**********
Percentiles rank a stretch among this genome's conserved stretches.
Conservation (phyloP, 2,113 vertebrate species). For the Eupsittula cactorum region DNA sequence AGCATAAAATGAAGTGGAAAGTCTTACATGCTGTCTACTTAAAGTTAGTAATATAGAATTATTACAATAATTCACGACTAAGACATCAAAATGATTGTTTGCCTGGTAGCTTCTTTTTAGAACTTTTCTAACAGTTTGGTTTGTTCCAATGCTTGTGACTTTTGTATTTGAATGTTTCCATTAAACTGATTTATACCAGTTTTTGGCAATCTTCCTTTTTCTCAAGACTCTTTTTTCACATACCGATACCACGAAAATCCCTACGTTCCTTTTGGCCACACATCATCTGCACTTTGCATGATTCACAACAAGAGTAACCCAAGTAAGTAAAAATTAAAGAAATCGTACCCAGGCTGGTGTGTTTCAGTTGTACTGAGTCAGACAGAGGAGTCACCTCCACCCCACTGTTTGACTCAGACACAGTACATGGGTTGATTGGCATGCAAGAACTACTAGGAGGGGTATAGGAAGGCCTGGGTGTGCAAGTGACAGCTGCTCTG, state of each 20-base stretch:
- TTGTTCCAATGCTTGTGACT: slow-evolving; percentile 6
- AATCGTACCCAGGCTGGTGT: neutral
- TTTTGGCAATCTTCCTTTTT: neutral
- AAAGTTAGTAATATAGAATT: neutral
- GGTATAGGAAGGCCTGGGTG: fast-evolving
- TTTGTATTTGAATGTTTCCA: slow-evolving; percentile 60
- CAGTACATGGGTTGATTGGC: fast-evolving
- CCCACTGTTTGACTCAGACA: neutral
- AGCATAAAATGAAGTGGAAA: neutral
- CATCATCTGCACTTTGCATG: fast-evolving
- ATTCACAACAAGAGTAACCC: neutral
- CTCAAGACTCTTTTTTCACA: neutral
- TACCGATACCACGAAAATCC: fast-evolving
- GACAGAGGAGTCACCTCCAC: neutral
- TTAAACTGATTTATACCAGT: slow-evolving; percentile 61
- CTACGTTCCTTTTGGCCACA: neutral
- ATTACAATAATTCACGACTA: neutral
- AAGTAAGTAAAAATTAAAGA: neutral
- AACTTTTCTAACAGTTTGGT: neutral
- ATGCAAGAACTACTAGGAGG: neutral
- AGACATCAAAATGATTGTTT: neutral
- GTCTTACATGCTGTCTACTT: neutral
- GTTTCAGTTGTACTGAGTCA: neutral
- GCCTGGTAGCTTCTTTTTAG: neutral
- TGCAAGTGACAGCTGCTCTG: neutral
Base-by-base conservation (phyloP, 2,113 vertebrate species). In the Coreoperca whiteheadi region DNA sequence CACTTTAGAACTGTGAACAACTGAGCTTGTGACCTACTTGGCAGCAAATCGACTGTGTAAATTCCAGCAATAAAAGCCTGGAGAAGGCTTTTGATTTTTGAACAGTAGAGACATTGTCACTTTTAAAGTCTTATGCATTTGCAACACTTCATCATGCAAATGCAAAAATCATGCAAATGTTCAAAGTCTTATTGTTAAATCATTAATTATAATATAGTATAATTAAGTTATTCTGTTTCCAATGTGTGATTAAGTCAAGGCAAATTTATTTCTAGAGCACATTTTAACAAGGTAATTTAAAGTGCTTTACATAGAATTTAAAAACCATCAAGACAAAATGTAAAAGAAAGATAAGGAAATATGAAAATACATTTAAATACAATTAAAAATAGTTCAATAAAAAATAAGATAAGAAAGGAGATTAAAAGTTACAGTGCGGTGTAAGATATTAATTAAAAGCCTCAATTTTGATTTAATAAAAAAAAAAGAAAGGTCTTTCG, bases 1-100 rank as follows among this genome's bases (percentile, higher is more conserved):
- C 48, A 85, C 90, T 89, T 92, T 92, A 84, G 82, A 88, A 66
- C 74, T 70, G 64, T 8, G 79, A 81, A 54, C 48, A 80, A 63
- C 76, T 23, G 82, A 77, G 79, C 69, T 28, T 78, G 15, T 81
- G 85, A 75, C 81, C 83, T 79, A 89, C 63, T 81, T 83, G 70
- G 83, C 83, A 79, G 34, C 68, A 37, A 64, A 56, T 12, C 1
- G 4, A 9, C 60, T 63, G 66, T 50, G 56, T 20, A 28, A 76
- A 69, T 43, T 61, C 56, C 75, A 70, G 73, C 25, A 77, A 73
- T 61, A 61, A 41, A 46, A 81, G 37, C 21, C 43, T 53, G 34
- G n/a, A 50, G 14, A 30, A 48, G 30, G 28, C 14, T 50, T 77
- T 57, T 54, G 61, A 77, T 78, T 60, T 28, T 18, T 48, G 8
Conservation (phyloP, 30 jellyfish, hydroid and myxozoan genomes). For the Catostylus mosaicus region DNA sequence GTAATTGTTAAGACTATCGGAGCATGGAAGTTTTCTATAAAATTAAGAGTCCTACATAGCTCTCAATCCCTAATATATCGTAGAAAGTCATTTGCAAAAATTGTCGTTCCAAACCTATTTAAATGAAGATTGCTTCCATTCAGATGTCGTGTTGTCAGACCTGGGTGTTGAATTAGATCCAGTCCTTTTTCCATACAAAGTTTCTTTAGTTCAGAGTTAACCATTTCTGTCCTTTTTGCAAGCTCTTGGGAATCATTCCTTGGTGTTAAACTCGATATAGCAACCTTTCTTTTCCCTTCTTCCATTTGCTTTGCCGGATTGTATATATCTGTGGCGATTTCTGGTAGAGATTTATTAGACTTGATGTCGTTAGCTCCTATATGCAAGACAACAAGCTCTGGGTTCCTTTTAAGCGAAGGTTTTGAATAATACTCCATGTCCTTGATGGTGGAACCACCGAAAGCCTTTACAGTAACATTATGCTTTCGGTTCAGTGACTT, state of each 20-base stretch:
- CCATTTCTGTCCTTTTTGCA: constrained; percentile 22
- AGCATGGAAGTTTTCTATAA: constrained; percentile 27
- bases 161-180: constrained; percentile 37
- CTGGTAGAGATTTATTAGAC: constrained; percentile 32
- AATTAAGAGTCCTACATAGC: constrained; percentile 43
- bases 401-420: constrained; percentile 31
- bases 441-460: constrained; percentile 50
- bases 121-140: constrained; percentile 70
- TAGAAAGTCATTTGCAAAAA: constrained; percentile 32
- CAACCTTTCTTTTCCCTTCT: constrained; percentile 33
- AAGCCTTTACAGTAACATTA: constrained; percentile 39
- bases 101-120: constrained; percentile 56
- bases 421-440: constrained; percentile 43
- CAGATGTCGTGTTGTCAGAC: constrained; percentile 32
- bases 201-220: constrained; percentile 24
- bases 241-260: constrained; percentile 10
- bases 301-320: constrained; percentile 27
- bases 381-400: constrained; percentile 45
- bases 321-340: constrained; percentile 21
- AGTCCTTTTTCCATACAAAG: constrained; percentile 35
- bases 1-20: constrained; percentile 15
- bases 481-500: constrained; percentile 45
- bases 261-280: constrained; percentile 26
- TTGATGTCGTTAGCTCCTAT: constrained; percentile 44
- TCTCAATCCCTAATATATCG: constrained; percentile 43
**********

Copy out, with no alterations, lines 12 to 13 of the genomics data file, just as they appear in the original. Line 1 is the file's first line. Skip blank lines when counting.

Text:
- CATCATCTGCACTTTGCATG: fast-evolving
- ATTCACAACAAGAGTAACCC: neutral